The Lawyer Asia Pacific 150 is the only research report to provide a ranking of the top 100 independent local firms and top 50 global firms in the region. The report offers critical review of some of the fastest growing firms and their strategies, a country-by-country guide to leading legal advisers and legal services market trends, plus exclusive insight into the current business development opportunities in the Asia Pacific. Read more
This year, The Lawyer’s annual ranking of the largest UK law firms by turnover is available as an interactive, digital benchmarking tool. For the first time this will allow you to manipulate each data set against the metrics of your choice.
The Lord Chief Justice Igor Judge has rejected claims that Brick Court’s Jonathan Sumption QC had attempted to interfere with a draft judgment by requesting that a paragraph of the Binyam Mohamed torture ruling be redacted.
Jonathan Sumption QC
The judgment relates to attempts made by Mohamed to show through the courts that British secret services knew he was tortured in Pakistan while being held by the CIA.
As reported by TheLawyer.com two weeks ago, Sumption had made a submission to Master of Rolls Lord Neuberger requesting that paragraph 168 of the draft be redacted. Blackstone Chambers’ Dinah Rose QC, acting for Mohamed, had to apologise to the court after handing copies of Sumption’s letter to the press (11 February 2010).
Today, Lord Judge LCJ said that despite the submission being referred to in open court the paragraph in question remained in draft form and therefore it and submissions about it were confidential.
He clarified the meaning of the civil procedure rules (CPR) on draft judgments stating: “Not least for the avoidance of any doubt in future, our clear conclusion is that this order is not directed to submissions and discussions about draft judgments which take place in open court, and does not justify any contravention of the confidentiality principle, whether in relation to draft judgments, or responses to them.
“The observations on the draft by any of the parties continue to be covered by the same confidentiality principles which govern the circulation of judgments in draft.”
Sumption had not broken any rules in making his submission to the Neuberger MR and on “rare occasions and exceptional circumstances” the court could be invited to reconsider certain terms of the judgment.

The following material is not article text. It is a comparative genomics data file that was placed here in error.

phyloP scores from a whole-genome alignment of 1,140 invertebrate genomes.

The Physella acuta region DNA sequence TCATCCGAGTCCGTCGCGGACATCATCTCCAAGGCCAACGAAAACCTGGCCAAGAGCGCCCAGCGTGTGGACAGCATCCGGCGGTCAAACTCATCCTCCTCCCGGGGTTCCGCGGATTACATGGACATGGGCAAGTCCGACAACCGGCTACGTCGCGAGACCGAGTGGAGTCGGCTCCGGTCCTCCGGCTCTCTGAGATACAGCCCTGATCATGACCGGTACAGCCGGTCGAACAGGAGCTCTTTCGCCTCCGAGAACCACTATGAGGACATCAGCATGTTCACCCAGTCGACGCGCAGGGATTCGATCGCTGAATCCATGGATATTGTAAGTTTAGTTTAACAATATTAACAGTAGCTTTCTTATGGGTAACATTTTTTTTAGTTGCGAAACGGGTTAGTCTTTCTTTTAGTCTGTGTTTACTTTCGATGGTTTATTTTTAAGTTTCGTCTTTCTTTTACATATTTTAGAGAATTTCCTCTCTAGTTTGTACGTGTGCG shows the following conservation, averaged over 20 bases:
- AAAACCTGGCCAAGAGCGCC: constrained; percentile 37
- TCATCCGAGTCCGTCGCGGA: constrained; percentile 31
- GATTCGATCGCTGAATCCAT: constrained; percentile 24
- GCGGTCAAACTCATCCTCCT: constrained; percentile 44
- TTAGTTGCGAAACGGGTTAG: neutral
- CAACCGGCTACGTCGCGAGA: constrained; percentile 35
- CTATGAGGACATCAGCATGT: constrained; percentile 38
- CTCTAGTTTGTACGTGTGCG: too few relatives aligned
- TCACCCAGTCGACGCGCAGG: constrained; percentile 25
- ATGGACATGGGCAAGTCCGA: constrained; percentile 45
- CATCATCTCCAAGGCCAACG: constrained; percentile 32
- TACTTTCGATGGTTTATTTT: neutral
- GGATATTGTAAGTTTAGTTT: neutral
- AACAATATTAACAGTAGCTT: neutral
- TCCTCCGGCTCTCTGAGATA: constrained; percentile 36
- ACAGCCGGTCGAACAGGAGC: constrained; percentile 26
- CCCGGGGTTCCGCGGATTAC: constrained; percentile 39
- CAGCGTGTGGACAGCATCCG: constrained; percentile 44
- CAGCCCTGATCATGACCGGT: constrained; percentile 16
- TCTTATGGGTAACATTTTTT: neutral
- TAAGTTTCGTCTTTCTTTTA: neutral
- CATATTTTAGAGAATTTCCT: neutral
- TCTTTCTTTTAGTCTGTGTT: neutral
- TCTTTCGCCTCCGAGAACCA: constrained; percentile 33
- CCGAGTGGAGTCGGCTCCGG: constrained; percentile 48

The judgment stated: “Sumption’s letter was not a secret or private letter to the court. As a matter of certainty we know that it was copied to counsel for Binyam Mohamed, and indeed his solicitors wrote to the clerk to the Master of the Rolls on 9 February that they had received Mr Sumption’s letter “this morning”.”
He concluded that it was in the public interest to be show transparency and publish the original draft judgment.
Brick Court’s Jonathan Sumption QC, Blackstone Chambers’s Pushpinder Saini QC and 11KBW’s Karen Steyn were instructed by the Treasury Solicitors to represent Secretary of State for Foreign and Commonwealth Affairs David Milliband.
Blackstone Chamber’s Dinah Rose QC, Ben Jaffey and Tom Hickman were instructed by Leigh Day & Co partner Richard Stein to represent Binyam Mohamed.
Blackstone Chamber’s Thomas de la Mare and Charter Chamber’s Martin Goudie were instructed by the Treasury solicitor’s Special Advocates Support Office as special advocates for Binyam Mohamed.
Doughty Street’s Gavin Millar QC and Guy Vassall-Adams were instructed by The Guardian lawyer Jan Johannes for Guardian News and Media, British Broadcasting Corporation, Times Newspapers, Independent News and Media and The Press Association.
Doughty Street’s Geoffrey Robertson QC and Alex Gask were instructed by Mark Stephens of Finers Stephens Innocent for The New York Times, The Associated Press, The Washington Post, theLA Times and Index on Censorship.
Blackstone Chamber’s Michael Beloff QC was instructed directly by Liberty and Justice.